@@ -15,6 +15,10 @@ struct inode;
 struct file *anon_inode_getfile(const char *name,
 				const struct file_operations *fops,
 				void *priv, int flags);
+struct file *anon_inode_getfile_secure(const char *name,
+				       const struct file_operations *fops,
+				       void *priv, int flags,
+				       const struct inode *context_inode);
 int anon_inode_getfd(const char *name, const struct file_operations *fops,
 		     void *priv, int flags);
 int anon_inode_getfd_secure(const char *name,

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^ permalink raw reply	[flat|nested] 71+ messages in thread

* [RFC PATCH 6/9] io_uring: convert io_uring to the secure anon inode interface
  2021-05-21 21:49 [RFC PATCH 0/9] Add LSM access controls and auditing to io_uring Paul Moore
                   ` (4 preceding siblings ...)
  2021-05-21 21:50 ` [RFC PATCH 5/9] fs: add anon_inode_getfile_secure() similar to anon_inode_getfd_secure() Paul Moore
@ 2021-05-21 21:50 ` Paul Moore
  2021-05-21 21:50 ` [RFC PATCH 7/9] lsm,io_uring: add LSM hooks to io_uring Paul Moore
                   ` (4 subsequent siblings)
  10 siblings, 0 replies; 71+ messages in thread
From: Paul Moore @ 2021-05-21 21:50 UTC (permalink / raw)
  To: linux-security-module, selinux, linux-audit, io-uring,
	linux-fsdevel, Kumar Kartikeya Dwivedi, Jens Axboe,
	Alexander Viro

Converting io_uring's anonymous inode to the secure anon inode API
enables LSMs to enforce policy on the io_uring anonymous inodes if
they chose to do so.  This is an important first step towards
providing the necessary mechanisms so that LSMs can apply security
policy to io_uring operations.

Signed-off-by: Paul Moore <paul@paul-moore.com>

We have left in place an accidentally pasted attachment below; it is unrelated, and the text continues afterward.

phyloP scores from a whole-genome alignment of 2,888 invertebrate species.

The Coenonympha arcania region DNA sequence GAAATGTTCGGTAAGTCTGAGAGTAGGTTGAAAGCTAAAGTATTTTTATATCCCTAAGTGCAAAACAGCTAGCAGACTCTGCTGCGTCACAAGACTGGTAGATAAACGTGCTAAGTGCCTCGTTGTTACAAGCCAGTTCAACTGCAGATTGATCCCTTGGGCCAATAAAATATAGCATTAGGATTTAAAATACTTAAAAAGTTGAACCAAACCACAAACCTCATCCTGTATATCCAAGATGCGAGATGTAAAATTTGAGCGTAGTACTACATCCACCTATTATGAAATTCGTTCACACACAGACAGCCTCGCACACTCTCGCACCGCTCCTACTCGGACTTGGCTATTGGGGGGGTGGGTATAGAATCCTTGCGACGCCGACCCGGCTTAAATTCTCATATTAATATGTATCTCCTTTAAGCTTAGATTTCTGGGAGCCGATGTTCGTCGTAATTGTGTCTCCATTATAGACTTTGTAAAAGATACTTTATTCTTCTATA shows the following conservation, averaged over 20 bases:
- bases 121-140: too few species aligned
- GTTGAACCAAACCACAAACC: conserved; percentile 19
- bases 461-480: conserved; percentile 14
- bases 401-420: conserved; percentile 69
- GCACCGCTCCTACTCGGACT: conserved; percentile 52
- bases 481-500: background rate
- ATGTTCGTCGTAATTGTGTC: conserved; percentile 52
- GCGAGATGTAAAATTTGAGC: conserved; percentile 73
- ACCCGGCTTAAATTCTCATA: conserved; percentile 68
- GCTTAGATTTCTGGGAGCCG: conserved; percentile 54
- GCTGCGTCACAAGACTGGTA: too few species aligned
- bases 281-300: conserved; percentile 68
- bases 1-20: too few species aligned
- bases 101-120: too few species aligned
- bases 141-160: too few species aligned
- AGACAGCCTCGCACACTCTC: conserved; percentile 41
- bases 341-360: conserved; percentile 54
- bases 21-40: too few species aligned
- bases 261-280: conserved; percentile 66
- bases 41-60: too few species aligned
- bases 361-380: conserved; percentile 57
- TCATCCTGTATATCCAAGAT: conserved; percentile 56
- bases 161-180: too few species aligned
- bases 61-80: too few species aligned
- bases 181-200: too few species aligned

---
 fs/io_uring.c |    4 ++--
 1 file changed, 2 insertions(+), 2 deletions(-)

diff --git a/fs/io_uring.c b/fs/io_uring.c
index e9941d1ad8fd..6ff769c9b7d3 100644
--- a/fs/io_uring.c
+++ b/fs/io_uring.c
@@ -9562,8 +9562,8 @@ static struct file *io_uring_get_file(struct io_ring_ctx *ctx)
 		return ERR_PTR(ret);
 #endif
 
-	file = anon_inode_getfile("[io_uring]", &io_uring_fops, ctx,
-					O_RDWR | O_CLOEXEC);
+	file = anon_inode_getfile_secure("[io_uring]", &io_uring_fops, ctx,
+					 O_RDWR | O_CLOEXEC, NULL);
 #if defined(CONFIG_UNIX)
 	if (IS_ERR(file)) {
 		sock_release(ctx->ring_sock);

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^ permalink raw reply	[flat|nested] 71+ messages in thread

* [RFC PATCH 7/9] lsm,io_uring: add LSM hooks to io_uring
  2021-05-21 21:49 [RFC PATCH 0/9] Add LSM access controls and auditing to io_uring Paul Moore
                   ` (5 preceding siblings ...)
  2021-05-21 21:50 ` [RFC PATCH 6/9] io_uring: convert io_uring to the secure anon inode interface Paul Moore
@ 2021-05-21 21:50 ` Paul Moore
  2021-05-26 14:48   ` Stefan Metzmacher